When the session is detached, the process that was originally started from the screen is still running and managed by the screen. You can then re-attach the session at a later time, and your terminals are still there, the way you left them.
In this article, let us review the how to manage the virtual terminal sessions using screen command with examples.
Screen Command Example 1: Execute a command (or shell-script), and detach the screen
Typically you’ll execute a command or shell-script as shown below from the command.
$ unix-command-to-be-executed $ ./unix-shell-script-to-be-executed
Instead, use the screen command as shown below.
$ screen unix-command-to-be-executed $ screen ./unix-shell-script-to-be-executed
Once you’ve used the screen command, you can detach it from the terminal using any one of the following method.
Screen Detach Method 1: Detach the screen using CTRL+A d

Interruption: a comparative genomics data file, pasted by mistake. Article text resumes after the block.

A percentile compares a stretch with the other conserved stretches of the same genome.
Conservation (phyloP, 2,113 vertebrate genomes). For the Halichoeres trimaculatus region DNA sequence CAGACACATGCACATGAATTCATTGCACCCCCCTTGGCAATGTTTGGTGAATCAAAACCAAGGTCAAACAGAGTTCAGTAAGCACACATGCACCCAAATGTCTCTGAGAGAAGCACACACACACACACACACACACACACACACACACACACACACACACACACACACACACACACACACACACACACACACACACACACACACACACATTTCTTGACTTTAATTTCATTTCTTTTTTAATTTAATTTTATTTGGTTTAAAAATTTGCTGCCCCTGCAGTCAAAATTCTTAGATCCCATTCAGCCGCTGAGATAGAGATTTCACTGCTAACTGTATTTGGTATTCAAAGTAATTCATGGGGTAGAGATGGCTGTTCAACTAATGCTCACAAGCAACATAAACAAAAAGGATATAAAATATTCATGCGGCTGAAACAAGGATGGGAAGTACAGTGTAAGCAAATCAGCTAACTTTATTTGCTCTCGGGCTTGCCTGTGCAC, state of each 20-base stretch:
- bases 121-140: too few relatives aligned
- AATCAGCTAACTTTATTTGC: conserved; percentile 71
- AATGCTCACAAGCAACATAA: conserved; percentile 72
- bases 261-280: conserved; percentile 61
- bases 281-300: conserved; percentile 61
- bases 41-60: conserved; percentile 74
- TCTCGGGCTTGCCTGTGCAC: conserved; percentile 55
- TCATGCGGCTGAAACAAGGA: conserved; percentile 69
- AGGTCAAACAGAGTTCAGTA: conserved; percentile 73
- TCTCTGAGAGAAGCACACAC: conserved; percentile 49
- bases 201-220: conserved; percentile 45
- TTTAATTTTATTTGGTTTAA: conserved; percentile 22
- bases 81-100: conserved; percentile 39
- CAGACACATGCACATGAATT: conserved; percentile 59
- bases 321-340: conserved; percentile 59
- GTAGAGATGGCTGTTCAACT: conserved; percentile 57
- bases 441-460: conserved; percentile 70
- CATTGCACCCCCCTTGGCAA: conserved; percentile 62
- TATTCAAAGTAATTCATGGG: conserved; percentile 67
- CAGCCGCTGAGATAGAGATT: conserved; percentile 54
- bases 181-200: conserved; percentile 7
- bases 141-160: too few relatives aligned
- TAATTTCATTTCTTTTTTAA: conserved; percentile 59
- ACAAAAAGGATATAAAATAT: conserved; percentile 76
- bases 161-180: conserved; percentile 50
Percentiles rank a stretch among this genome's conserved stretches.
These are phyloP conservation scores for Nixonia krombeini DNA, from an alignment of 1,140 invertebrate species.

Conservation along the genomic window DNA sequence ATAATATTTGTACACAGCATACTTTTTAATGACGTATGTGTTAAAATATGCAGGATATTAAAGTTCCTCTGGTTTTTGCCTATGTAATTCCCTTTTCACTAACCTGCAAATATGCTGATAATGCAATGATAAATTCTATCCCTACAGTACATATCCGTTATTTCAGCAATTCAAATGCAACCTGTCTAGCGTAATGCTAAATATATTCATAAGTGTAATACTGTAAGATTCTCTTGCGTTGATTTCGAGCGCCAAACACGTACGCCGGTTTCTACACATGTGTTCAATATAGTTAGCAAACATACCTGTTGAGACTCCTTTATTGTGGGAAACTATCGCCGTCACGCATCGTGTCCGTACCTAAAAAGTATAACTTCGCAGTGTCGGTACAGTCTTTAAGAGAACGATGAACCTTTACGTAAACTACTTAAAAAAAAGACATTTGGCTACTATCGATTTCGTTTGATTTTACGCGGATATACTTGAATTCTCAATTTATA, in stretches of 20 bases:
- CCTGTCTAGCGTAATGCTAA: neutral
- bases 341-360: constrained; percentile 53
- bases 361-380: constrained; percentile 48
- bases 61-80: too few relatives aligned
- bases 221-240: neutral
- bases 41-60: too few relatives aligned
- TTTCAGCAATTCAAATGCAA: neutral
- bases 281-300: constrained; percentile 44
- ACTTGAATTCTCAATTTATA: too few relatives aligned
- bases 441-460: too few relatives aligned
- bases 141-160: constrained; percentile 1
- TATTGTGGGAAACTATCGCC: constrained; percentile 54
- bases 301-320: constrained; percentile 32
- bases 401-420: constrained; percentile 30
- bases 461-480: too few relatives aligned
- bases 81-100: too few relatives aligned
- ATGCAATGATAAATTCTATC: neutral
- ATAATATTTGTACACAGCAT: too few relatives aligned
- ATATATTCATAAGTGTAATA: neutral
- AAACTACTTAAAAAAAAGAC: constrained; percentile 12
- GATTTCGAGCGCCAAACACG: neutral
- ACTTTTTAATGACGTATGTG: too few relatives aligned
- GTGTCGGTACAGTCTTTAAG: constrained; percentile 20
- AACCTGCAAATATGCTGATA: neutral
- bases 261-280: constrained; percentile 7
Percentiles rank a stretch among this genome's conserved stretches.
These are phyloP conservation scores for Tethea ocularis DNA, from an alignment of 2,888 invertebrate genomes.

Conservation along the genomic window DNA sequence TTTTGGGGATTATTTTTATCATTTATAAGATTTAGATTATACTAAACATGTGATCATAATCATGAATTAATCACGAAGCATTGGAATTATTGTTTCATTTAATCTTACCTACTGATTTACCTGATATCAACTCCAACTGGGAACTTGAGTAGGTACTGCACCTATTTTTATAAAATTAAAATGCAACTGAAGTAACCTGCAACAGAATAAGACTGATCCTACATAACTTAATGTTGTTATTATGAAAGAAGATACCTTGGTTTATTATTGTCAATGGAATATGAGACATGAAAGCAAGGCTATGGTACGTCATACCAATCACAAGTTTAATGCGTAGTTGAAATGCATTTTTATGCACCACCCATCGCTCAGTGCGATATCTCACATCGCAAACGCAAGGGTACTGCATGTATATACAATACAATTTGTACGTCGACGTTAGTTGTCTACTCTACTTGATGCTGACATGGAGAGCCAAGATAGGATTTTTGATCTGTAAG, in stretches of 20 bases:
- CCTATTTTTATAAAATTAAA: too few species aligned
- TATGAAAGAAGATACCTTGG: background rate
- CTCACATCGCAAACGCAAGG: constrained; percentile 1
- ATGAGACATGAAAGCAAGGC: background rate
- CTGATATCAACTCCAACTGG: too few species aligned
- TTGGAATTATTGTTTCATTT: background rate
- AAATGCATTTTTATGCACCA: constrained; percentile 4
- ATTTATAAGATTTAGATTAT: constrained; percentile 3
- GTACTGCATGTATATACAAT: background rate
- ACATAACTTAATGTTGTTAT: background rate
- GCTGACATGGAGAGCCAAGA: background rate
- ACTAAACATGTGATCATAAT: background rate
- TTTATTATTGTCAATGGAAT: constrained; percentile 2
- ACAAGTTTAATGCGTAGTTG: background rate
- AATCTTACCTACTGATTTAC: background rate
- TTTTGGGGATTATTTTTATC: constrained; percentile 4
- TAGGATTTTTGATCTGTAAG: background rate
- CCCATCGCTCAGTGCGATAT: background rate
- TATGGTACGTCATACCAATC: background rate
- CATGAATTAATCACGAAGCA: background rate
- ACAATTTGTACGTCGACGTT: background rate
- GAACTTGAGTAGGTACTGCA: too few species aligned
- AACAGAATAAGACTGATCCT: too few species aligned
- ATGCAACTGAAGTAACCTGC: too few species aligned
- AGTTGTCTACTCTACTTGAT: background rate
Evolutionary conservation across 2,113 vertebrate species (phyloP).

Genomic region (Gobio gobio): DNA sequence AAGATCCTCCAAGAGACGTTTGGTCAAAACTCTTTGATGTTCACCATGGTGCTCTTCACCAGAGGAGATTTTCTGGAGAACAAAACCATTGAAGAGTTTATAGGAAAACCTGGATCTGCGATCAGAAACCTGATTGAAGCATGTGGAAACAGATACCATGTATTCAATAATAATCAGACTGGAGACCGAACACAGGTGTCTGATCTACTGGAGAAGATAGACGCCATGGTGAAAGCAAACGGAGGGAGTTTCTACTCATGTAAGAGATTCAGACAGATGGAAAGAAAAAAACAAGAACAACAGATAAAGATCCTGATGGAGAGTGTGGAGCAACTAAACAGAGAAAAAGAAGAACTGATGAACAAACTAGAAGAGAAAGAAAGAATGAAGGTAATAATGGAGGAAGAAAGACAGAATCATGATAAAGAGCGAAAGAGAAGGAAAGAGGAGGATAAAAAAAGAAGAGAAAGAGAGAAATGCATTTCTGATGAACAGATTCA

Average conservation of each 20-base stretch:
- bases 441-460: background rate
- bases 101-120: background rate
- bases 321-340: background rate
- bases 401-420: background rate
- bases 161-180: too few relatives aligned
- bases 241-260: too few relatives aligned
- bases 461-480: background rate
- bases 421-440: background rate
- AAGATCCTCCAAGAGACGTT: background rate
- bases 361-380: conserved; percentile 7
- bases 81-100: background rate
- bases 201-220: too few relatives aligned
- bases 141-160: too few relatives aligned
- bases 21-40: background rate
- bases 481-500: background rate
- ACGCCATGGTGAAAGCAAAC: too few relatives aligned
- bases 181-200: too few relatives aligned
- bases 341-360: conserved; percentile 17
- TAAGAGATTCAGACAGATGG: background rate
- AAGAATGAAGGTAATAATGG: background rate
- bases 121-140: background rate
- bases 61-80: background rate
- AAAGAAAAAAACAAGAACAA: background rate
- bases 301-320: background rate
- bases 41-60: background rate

When the command is executing, press CTRL+A followed by d to detach the screen.
Screen Detach Method 2: Detach the screen using -d option
When the command is running in another terminal, type the command as following.
$ screen -d SCREENID
Screen Command Example 2: List all the running screen processes
You can list all the running screen processes using screen -ls command.
On terminal 1 you did the following:
$ screen ./myscript.sh
From terminal 2 you can view the list of all screen processes. You can also detach it from terminal 2 as shown below.
$ screen -ls There is a screen on: 4491.pts-2.FC547 (Attached) 1 Socket in /var/run/screen/S-sathiya. $ screen -d 4491.pts-2.FC547 [4491.pts-2.FC547 detached.]
Screen Command Example 3: Attach the Screen when required
You can attach the screen at anytime by specifying the screen id as shown below. You can get the screen id from the “screen -ls